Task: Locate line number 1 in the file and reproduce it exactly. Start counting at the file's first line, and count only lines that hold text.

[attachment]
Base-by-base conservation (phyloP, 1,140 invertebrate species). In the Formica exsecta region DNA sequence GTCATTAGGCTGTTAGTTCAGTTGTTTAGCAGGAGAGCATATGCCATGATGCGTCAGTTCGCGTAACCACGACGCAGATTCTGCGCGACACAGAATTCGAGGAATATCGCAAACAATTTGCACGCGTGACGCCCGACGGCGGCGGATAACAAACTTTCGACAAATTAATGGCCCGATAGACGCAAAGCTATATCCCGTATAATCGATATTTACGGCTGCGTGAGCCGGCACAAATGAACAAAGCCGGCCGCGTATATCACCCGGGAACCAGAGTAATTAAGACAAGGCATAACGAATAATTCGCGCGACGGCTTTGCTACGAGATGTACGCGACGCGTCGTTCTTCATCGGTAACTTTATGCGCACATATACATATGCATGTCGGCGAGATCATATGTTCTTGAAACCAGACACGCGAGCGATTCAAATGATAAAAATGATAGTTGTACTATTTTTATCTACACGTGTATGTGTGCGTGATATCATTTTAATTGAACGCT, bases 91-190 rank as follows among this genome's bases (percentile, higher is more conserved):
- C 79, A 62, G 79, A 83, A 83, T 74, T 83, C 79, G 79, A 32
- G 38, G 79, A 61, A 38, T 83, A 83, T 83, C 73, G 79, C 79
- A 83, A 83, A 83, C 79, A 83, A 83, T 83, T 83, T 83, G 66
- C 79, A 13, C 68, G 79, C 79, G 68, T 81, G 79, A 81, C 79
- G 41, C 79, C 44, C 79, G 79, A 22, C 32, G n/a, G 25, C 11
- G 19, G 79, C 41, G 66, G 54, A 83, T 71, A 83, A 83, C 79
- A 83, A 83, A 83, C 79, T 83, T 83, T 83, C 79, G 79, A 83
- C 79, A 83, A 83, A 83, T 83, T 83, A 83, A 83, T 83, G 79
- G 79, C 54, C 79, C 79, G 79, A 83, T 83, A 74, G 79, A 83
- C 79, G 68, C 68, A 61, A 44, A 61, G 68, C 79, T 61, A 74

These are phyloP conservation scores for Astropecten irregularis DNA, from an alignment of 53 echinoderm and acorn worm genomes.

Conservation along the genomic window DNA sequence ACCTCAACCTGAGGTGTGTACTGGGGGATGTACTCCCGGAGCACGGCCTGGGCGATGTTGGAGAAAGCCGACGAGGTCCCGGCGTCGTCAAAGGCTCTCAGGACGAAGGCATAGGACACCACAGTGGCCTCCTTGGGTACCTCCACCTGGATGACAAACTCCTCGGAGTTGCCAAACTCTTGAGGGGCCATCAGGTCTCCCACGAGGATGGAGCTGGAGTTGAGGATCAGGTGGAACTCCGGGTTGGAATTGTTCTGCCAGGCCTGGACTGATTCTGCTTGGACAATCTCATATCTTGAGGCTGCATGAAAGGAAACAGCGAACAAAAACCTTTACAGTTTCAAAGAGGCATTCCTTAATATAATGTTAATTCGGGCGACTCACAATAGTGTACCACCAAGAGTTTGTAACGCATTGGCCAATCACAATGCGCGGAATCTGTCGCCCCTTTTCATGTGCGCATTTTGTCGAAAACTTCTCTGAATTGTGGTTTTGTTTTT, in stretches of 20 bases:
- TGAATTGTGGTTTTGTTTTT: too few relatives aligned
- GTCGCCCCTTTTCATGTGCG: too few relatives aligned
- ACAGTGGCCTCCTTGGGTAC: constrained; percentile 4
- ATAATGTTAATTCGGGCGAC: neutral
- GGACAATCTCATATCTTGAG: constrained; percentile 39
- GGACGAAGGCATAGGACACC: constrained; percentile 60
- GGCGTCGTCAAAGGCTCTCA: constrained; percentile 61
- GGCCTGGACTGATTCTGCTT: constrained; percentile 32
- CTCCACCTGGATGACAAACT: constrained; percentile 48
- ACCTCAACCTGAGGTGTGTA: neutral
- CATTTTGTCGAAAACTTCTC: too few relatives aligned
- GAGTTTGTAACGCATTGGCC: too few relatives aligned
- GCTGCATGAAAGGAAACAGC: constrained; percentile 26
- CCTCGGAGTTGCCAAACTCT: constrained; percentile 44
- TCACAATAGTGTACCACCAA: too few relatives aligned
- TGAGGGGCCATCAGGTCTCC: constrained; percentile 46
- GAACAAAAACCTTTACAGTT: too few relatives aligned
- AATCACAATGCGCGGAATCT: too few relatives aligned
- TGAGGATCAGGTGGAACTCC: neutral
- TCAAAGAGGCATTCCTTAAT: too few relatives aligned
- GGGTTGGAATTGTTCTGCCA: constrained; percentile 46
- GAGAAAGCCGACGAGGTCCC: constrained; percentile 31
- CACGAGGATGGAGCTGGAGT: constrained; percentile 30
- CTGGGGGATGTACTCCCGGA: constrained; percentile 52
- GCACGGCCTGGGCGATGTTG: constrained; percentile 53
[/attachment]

Base-by-base conservation (phyloP, 1,140 invertebrate species). In the Formica exsecta region DNA sequence GTCATTAGGCTGTTAGTTCAGTTGTTTAGCAGGAGAGCATATGCCATGATGCGTCAGTTCGCGTAACCACGACGCAGATTCTGCGCGACACAGAATTCGAGGAATATCGCAAACAATTTGCACGCGTGACGCCCGACGGCGGCGGATAACAAACTTTCGACAAATTAATGGCCCGATAGACGCAAAGCTATATCCCGTATAATCGATATTTACGGCTGCGTGAGCCGGCACAAATGAACAAAGCCGGCCGCGTATATCACCCGGGAACCAGAGTAATTAAGACAAGGCATAACGAATAATTCGCGCGACGGCTTTGCTACGAGATGTACGCGACGCGTCGTTCTTCATCGGTAACTTTATGCGCACATATACATATGCATGTCGGCGAGATCATATGTTCTTGAAACCAGACACGCGAGCGATTCAAATGATAAAAATGATAGTTGTACTATTTTTATCTACACGTGTATGTGTGCGTGATATCATTTTAATTGAACGCT, bases 91-190 rank as follows among this genome's bases (percentile, higher is more conserved):